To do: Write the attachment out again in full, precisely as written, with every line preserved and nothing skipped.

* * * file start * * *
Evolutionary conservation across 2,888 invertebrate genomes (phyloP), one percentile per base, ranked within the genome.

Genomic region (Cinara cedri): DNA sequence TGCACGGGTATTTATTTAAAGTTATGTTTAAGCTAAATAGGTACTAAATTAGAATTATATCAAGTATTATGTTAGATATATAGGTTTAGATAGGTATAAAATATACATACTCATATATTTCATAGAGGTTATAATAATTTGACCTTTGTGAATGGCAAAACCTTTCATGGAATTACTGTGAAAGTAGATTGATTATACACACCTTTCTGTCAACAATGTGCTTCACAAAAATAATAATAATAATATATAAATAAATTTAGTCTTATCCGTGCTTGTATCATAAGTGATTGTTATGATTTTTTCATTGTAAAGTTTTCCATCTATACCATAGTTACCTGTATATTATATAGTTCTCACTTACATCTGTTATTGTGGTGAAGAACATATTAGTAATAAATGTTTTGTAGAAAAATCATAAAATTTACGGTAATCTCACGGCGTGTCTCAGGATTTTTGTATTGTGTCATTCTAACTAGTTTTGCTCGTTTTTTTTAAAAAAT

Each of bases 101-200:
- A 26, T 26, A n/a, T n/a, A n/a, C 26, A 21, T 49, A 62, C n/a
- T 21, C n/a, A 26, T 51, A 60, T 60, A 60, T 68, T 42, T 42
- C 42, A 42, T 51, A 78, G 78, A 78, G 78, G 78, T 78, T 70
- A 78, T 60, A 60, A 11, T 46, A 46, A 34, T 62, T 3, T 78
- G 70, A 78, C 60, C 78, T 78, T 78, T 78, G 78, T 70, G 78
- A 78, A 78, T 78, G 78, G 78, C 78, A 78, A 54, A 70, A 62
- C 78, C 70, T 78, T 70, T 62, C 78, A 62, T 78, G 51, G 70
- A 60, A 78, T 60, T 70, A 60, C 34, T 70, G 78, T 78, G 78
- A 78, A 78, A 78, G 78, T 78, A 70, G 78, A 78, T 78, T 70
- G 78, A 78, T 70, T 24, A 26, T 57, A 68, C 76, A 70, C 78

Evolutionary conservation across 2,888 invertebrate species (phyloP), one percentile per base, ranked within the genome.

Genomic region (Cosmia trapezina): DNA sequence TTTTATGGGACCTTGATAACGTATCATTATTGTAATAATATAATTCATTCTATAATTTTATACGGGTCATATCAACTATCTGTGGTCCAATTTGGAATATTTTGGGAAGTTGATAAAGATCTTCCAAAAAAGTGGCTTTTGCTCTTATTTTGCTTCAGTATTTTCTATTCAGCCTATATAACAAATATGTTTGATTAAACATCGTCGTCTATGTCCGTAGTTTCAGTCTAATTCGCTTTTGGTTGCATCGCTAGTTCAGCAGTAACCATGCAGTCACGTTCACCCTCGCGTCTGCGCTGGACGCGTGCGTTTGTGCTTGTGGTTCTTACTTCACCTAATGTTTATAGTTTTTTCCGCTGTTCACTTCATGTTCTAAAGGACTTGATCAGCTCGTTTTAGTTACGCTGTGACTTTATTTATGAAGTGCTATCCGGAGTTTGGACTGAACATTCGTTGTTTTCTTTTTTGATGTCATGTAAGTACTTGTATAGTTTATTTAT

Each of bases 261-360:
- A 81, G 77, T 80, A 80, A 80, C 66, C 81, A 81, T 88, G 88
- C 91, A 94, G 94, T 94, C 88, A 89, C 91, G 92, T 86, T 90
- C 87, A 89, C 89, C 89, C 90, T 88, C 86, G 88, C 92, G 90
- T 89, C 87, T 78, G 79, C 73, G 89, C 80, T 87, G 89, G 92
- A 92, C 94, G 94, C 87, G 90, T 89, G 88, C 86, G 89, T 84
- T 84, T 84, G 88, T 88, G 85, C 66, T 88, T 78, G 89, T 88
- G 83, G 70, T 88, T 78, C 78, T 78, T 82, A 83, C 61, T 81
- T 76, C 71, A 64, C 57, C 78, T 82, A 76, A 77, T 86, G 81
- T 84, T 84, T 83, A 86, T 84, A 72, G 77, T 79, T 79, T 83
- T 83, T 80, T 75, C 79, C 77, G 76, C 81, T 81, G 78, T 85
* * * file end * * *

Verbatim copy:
Evolutionary conservation across 2,888 invertebrate genomes (phyloP), one percentile per base, ranked within the genome.

Genomic region (Cinara cedri): DNA sequence TGCACGGGTATTTATTTAAAGTTATGTTTAAGCTAAATAGGTACTAAATTAGAATTATATCAAGTATTATGTTAGATATATAGGTTTAGATAGGTATAAAATATACATACTCATATATTTCATAGAGGTTATAATAATTTGACCTTTGTGAATGGCAAAACCTTTCATGGAATTACTGTGAAAGTAGATTGATTATACACACCTTTCTGTCAACAATGTGCTTCACAAAAATAATAATAATAATATATAAATAAATTTAGTCTTATCCGTGCTTGTATCATAAGTGATTGTTATGATTTTTTCATTGTAAAGTTTTCCATCTATACCATAGTTACCTGTATATTATATAGTTCTCACTTACATCTGTTATTGTGGTGAAGAACATATTAGTAATAAATGTTTTGTAGAAAAATCATAAAATTTACGGTAATCTCACGGCGTGTCTCAGGATTTTTGTATTGTGTCATTCTAACTAGTTTTGCTCGTTTTTTTTAAAAAAT

Each of bases 101-200:
- A 26, T 26, A n/a, T n/a, A n/a, C 26, A 21, T 49, A 62, C n/a
- T 21, C n/a, A 26, T 51, A 60, T 60, A 60, T 68, T 42, T 42
- C 42, A 42, T 51, A 78, G 78, A 78, G 78, G 78, T 78, T 70
- A 78, T 60, A 60, A 11, T 46, A 46, A 34, T 62, T 3, T 78
- G 70, A 78, C 60, C 78, T 78, T 78, T 78, G 78, T 70, G 78
- A 78, A 78, T 78, G 78, G 78, C 78, A 78, A 54, A 70, A 62
- C 78, C 70, T 78, T 70, T 62, C 78, A 62, T 78, G 51, G 70
- A 60, A 78, T 60, T 70, A 60, C 34, T 70, G 78, T 78, G 78
- A 78, A 78, A 78, G 78, T 78, A 70, G 78, A 78, T 78, T 70
- G 78, A 78, T 70, T 24, A 26, T 57, A 68, C 76, A 70, C 78

Evolutionary conservation across 2,888 invertebrate species (phyloP), one percentile per base, ranked within the genome.

Genomic region (Cosmia trapezina): DNA sequence TTTTATGGGACCTTGATAACGTATCATTATTGTAATAATATAATTCATTCTATAATTTTATACGGGTCATATCAACTATCTGTGGTCCAATTTGGAATATTTTGGGAAGTTGATAAAGATCTTCCAAAAAAGTGGCTTTTGCTCTTATTTTGCTTCAGTATTTTCTATTCAGCCTATATAACAAATATGTTTGATTAAACATCGTCGTCTATGTCCGTAGTTTCAGTCTAATTCGCTTTTGGTTGCATCGCTAGTTCAGCAGTAACCATGCAGTCACGTTCACCCTCGCGTCTGCGCTGGACGCGTGCGTTTGTGCTTGTGGTTCTTACTTCACCTAATGTTTATAGTTTTTTCCGCTGTTCACTTCATGTTCTAAAGGACTTGATCAGCTCGTTTTAGTTACGCTGTGACTTTATTTATGAAGTGCTATCCGGAGTTTGGACTGAACATTCGTTGTTTTCTTTTTTGATGTCATGTAAGTACTTGTATAGTTTATTTAT

Each of bases 261-360:
- A 81, G 77, T 80, A 80, A 80, C 66, C 81, A 81, T 88, G 88
- C 91, A 94, G 94, T 94, C 88, A 89, C 91, G 92, T 86, T 90
- C 87, A 89, C 89, C 89, C 90, T 88, C 86, G 88, C 92, G 90
- T 89, C 87, T 78, G 79, C 73, G 89, C 80, T 87, G 89, G 92
- A 92, C 94, G 94, C 87, G 90, T 89, G 88, C 86, G 89, T 84
- T 84, T 84, G 88, T 88, G 85, C 66, T 88, T 78, G 89, T 88
- G 83, G 70, T 88, T 78, C 78, T 78, T 82, A 83, C 61, T 81
- T 76, C 71, A 64, C 57, C 78, T 82, A 76, A 77, T 86, G 81
- T 84, T 84, T 83, A 86, T 84, A 72, G 77, T 79, T 79, T 83
- T 83, T 80, T 75, C 79, C 77, G 76, C 81, T 81, G 78, T 85